Return to the clickable list of items

180) Preserving Cold Fusion Documents

Ludwik Kowalski (October 1, 2004)
Department of Mathematical Sciences
Montclair State University, Upper Montclair, NJ, 07043

About two weeks ago I wrote a letter to Dr. R. J. Anderson, the Director of the Niels Bohr Library. That library, located in Maryland (near the capital of USA), is the Center of History of Physics of the American Institute of Physics. This item shows two original snail-mail messages and subsequent e-mail messages. My appeal to those of you who might be willing to contribute is shown at the end. Preserving cold fusion documents in a central location, particularly in the prestigious Niels Bohr Library, is worth supporting.

= = = = = = = = = = = = = = = = = = = = = =

Dear Dr. Anderson:

I am a recently retired physics teacher interested in cold fusion. You are probably aware that the CF field is very controversial (see my letter to the editor in the last issue of Physics Today, September, 2004). I would like to know what CF materials are available in the Niels Bohr Library. More specifically, I am interested in proceedings from International Cold Fusion Conferences listed below. They are not available in most research libraries, probably because this field is not recognized as scientific. I hope that the Niels Bohr library has the proceedings because they reflect evolution of a unique scientific controversy. If not then I would appreciate information about a library, or institution, that collects and preserves such items.

Proc. ICCF1 (1990):
Proceedings of the First International Conference on Cold Fusion, (ICCF)
Mar. 1990 Salt Lake City, UT, edited by F.Will.

Proc. ICCF2
The Science of Cold Fusion, Proc. of the Second Annual Conference
on Cold Fusion
, Como, Italy, June 29-July 4, 1991, edited by T. Bressani,
E. Del Giudice and G. Preparata, Published by Societa Italiana di Fisica, 33.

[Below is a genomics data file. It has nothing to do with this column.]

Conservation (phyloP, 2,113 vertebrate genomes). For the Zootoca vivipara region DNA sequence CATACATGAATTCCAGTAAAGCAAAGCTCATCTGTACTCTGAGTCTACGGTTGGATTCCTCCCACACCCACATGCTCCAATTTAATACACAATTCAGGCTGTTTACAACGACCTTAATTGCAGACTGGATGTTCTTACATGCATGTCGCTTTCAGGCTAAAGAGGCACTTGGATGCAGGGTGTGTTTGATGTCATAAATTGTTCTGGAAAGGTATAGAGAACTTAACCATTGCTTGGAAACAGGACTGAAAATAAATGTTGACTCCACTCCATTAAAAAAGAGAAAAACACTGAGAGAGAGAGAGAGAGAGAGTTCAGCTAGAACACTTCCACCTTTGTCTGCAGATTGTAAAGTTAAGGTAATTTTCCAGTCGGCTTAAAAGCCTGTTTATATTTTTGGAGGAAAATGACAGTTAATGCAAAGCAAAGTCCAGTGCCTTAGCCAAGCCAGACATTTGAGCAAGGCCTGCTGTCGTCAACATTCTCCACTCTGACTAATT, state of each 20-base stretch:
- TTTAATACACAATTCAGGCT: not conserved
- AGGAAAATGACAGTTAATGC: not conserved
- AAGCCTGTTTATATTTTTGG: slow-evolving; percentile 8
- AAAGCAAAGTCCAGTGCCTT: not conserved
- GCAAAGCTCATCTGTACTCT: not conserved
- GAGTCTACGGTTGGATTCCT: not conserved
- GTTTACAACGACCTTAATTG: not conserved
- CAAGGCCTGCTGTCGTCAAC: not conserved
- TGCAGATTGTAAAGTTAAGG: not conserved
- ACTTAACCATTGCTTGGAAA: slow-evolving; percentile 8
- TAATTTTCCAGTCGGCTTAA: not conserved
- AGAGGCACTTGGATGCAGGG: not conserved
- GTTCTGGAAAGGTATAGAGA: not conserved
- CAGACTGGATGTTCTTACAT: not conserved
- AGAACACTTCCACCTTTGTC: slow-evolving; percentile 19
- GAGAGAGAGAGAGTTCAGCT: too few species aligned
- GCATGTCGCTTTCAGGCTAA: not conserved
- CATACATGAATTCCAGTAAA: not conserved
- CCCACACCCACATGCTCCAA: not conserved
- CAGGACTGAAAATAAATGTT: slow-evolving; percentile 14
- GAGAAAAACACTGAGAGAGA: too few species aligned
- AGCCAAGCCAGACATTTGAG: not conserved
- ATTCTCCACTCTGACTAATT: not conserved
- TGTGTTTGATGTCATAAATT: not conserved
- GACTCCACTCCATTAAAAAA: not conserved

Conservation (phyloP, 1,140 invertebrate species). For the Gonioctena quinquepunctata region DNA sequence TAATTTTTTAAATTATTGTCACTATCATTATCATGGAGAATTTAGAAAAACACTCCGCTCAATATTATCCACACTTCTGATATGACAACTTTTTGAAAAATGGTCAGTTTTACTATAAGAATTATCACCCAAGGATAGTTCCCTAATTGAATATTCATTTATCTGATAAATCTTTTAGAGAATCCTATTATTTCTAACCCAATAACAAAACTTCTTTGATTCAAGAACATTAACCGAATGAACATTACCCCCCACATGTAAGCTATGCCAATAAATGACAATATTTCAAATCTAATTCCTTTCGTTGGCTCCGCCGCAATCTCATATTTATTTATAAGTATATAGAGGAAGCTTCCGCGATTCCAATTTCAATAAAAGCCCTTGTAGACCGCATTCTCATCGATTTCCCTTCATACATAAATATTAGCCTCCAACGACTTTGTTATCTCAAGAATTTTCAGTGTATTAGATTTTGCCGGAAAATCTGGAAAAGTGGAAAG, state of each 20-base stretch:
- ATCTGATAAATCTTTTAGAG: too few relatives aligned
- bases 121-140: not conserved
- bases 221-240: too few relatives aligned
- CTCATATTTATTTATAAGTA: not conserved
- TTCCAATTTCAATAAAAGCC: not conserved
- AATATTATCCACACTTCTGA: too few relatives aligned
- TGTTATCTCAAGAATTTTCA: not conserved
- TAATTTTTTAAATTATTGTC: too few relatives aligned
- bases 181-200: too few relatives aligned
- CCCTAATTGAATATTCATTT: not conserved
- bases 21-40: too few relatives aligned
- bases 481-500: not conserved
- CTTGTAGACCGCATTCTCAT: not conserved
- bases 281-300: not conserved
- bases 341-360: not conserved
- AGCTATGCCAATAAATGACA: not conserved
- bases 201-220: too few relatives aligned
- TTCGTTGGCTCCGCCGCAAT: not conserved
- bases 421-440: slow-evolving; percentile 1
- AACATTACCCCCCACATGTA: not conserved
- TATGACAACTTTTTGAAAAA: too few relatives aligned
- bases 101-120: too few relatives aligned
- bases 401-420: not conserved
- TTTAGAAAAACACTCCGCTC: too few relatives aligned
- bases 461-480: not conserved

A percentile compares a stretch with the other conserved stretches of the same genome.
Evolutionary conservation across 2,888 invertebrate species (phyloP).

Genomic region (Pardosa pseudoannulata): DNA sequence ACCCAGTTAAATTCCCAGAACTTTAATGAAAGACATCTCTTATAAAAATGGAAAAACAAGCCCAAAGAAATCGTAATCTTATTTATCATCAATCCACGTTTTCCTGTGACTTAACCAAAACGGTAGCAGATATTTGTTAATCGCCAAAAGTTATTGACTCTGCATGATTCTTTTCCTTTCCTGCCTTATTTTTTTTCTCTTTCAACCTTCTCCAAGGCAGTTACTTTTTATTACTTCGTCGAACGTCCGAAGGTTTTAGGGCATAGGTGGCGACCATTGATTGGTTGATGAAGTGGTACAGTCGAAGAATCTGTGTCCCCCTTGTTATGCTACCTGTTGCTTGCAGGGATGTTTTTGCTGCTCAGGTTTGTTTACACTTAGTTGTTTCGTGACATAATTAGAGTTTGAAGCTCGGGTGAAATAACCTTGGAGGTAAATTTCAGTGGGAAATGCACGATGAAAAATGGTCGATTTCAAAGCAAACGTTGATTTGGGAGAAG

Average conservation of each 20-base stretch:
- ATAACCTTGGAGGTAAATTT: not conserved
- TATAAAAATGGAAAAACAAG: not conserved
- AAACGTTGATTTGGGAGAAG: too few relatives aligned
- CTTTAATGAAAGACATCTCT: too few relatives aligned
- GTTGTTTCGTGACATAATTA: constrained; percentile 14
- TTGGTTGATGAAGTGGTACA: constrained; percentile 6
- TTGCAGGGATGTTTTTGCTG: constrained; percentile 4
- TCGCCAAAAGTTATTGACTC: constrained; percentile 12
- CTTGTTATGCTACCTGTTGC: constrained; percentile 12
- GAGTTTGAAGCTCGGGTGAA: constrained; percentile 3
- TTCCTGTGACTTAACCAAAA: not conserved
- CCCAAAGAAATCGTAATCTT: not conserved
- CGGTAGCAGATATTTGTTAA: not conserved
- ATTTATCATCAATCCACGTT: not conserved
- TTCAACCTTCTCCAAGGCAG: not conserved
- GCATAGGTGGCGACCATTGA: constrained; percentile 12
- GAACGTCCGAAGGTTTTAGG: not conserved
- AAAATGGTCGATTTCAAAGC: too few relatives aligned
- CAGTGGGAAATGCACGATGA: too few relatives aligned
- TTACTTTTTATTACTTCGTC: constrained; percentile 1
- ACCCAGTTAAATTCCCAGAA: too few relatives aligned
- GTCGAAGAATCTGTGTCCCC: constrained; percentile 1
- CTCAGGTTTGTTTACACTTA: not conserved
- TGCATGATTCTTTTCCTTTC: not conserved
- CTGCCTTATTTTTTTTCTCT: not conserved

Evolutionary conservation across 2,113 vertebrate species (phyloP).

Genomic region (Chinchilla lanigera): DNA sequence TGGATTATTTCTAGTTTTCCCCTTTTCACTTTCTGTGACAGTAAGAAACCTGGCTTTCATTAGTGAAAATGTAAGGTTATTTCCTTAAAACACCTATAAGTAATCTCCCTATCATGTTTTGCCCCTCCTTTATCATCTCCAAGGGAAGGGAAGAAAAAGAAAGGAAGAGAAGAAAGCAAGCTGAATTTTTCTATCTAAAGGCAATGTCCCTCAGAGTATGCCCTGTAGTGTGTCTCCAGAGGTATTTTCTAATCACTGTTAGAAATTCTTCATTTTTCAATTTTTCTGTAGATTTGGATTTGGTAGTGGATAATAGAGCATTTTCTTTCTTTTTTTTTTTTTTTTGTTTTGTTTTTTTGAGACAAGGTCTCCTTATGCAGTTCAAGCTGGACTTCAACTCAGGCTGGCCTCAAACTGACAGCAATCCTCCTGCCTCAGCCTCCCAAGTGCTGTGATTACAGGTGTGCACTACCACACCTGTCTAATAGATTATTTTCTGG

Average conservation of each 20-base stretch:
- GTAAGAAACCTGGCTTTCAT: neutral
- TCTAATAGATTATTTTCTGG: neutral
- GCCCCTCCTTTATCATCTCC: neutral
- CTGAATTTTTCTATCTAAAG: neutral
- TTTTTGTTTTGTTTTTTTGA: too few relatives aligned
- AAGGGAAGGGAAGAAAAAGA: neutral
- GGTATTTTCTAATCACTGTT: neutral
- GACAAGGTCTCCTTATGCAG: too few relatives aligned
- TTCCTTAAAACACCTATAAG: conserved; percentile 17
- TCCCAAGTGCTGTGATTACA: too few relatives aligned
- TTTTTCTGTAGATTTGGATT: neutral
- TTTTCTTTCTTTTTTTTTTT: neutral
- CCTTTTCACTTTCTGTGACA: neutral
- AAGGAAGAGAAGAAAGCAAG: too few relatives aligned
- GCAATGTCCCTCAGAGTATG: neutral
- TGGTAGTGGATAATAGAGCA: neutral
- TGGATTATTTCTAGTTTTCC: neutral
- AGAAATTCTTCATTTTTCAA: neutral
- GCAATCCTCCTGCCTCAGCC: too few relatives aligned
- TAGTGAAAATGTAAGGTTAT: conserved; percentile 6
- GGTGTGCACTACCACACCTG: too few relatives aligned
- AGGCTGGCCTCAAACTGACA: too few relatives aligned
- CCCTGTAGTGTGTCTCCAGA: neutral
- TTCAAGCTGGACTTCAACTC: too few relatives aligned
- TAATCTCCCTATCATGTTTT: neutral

Proc. ICCF3
Frontiers of Cold Fusion, Proceedings of the Third International
Conference on Cold Fusion
, Oct. 1992 Nagoya, Japan, edited by H. Ikegami,
Universal Academy Press, Tokyo.

Proc. ICCF4
Proceedings of the Fourth International Conference on Cold Fusion,
Dec. 1993 Maui, Hawaii, edited by T. O. Passell and M. C. H. McKubre.

Proc. ICCF5
Proceedings of the Fifth International Conference on Cold Fusion, Monte Carlo,
Monaco April 9-13, 1995, IMRA Europe, Sophia Antipolis Cedex, France (1995).

Proc. ICCF6
Proceedings of the Sixth International Conference on Cold Fusion, October 1996
Hokkaido, Japan, edited by M. Okamoto.

Proc. ICCF7
Proceedings of The Seventh International Conference on Cold Fusion,
Vancouver, Canada, April 19-24, 1998, ENECO, Inc., Salt Lake City, UT (1998).
Proc. ICCF8 (2000):
Proceedings of the Eighth International Conference on Cold Fusion, May 2000
Lerici (La Spezia), Italy, edited by F. Scaramuzzi.

Proc. ICCF9
Proceedings of the Ninth International Conference on Cold Fusion, May 2002
Beijing, China, edited by X. Z. Li.

Proc. ICCF10
Proceedings of the Tenth International Conference on Cold Fusion,
August 2003 Cambridge, MA, edited by P. L. Hagelstein and S. R. Chubb,
World Scientific, to appear.

CF will be part of the history of physics, no matter what conclusions are reached about the validity of its claims. Leading researchers in that field, such as Steven Jones, Martin Fleischmann, Mike McKubre, and John Bockris are recognized authorities in their disciplines.

Unable to locate the above proceedings in local university libraries, and suspecting that nobody gathers them, I would like to suggest that your library take the initiative to collect and preserve CF documents for the benefit of future generations. Scientists who attended earlier conferences might be willing to give their own copies to the library. They might even be willing to be interviewed by a historian of science.